Susan: I disagree on one point here Peter, I think he is a good babysitter. He just happens to be caring for the precocious preteens in the tri-state area. He also came to defend Max against Billy, and got the shit kicked out of him for it. It’s also not his fault he was passed out when he was loaded into the car, and did try to get Max to stop driving!
He was the mother hen to the baby chicks and when he tries to get them all above ground before the demodogs conceivably rip them to shreds, he makes sure they get up before him. It was such a interesting moment when Dustin and Steve thought they were demokibble. Steve was standing at the ready with his bat, but Dustin looked away in fear; it was a reminder that, despite his smarts and bravery, he’s still a kid who needs protection– and it was Steve who provided that. Thank goodness El was on the job patching up the vagina wall.
Peter: Hopper and Eleven’s car ride of reconciliation satisfied me, too. Some of season two’s most painful emotional conflicts occurred in the Hop Shack, and because we’re watching the second act of a much bigger story, there was a sizeable chance El and Sheriff Papa were going to remain apart, at least for now. Their reconnection was sweet, well acted, and helped underline how much the season’s events changed each character.
Susan: I think they are going to be just fine. And look who else is fine – the doctor! Although a survival situation may not be the best time ask about long term treatment, it is nice to know he’ll be helping El transition into society after being a lab rat her whole life.
Time After Time
Susan: We land on a one month later situation where we see the news leaks worked to being justice to Barb’s parents. A least now they can move on knowing their daughter is dead. BUT why wouldn’t the good doctor who they took the recording of be in jail for his admissions? It just doesn’t make sense. But we need the doc to get a birth certificate for Jane, so I… guess?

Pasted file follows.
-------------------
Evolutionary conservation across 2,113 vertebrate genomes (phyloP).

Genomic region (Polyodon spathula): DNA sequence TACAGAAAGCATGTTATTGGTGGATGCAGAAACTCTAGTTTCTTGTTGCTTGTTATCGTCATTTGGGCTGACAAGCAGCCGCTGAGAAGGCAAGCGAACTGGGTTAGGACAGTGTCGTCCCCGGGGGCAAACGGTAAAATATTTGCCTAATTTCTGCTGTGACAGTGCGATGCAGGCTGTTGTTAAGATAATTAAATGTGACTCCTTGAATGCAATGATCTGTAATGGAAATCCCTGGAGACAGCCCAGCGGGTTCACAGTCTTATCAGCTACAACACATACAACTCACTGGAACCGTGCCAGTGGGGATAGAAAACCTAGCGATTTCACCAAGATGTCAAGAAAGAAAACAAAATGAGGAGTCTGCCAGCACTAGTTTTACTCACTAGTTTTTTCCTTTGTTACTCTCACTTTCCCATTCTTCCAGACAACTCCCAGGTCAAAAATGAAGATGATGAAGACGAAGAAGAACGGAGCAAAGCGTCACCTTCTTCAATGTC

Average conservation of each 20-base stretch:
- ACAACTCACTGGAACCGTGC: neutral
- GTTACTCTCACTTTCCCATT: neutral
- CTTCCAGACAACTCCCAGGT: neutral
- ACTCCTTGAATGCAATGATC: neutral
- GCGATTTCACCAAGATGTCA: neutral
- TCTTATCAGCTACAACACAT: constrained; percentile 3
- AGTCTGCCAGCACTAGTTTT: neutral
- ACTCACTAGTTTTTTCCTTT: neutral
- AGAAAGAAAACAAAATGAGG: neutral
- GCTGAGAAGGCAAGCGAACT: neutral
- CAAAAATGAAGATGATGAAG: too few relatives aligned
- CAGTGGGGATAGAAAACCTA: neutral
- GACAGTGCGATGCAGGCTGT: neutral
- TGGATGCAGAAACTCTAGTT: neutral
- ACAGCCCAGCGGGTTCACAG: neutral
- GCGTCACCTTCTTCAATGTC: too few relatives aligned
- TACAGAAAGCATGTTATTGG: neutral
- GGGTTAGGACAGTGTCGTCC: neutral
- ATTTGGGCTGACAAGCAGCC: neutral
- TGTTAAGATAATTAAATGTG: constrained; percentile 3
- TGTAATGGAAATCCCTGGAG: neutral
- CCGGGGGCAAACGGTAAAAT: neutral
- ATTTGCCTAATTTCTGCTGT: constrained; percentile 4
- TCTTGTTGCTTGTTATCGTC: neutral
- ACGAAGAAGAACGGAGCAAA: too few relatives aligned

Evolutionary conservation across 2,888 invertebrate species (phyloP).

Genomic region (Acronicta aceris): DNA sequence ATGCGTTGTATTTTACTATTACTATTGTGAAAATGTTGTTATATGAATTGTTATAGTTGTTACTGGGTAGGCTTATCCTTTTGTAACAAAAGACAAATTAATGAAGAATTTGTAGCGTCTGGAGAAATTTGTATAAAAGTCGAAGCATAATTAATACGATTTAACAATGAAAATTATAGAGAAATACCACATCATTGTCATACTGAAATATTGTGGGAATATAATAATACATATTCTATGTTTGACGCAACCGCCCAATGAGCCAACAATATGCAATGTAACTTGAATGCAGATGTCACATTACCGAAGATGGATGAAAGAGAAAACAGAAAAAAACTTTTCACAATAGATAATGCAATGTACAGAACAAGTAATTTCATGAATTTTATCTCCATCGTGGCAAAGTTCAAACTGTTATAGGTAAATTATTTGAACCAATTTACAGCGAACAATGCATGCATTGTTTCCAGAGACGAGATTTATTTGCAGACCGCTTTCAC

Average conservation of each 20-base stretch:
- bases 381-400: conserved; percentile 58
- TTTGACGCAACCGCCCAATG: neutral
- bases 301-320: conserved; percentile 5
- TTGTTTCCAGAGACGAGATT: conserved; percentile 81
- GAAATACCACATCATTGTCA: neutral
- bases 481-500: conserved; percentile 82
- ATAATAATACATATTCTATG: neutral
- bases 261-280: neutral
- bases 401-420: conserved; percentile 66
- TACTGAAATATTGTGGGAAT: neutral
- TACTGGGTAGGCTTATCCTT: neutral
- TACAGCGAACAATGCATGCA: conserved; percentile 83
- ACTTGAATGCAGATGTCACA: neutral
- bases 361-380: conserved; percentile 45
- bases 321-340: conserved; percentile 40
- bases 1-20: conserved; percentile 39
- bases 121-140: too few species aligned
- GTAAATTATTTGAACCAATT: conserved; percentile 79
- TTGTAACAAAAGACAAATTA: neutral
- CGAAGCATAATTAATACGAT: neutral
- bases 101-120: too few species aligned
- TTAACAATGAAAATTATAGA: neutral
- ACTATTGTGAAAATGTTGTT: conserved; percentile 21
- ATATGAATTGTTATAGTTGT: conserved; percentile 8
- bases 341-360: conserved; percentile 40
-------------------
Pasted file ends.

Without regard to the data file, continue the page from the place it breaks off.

Peter: It did clean up a little too neatly. But if this lapse in the fictional justice system means we get more Paul Reiser, then I’m happy to let it slide.
Susan: Now we end with a school dance.
Peter: Well, fuck. That dance scene turned me into mush. If not for the nostalgia and the happy ending buttons, but for the realization that over the next three years we are going to get to watch these kids grow up before our eyes. A perfect landing to a season that, for all its smaller missteps, was a confident next entry for one of the most exciting series in our current TV golden age.
Susan: How is it that all TV and film high school dances are so ornately decorated? Like, what kind of budgets are these schools working with? My high school had a fog machine and cheapo lasers (I mean not to brag, I’m sure it could have been worse).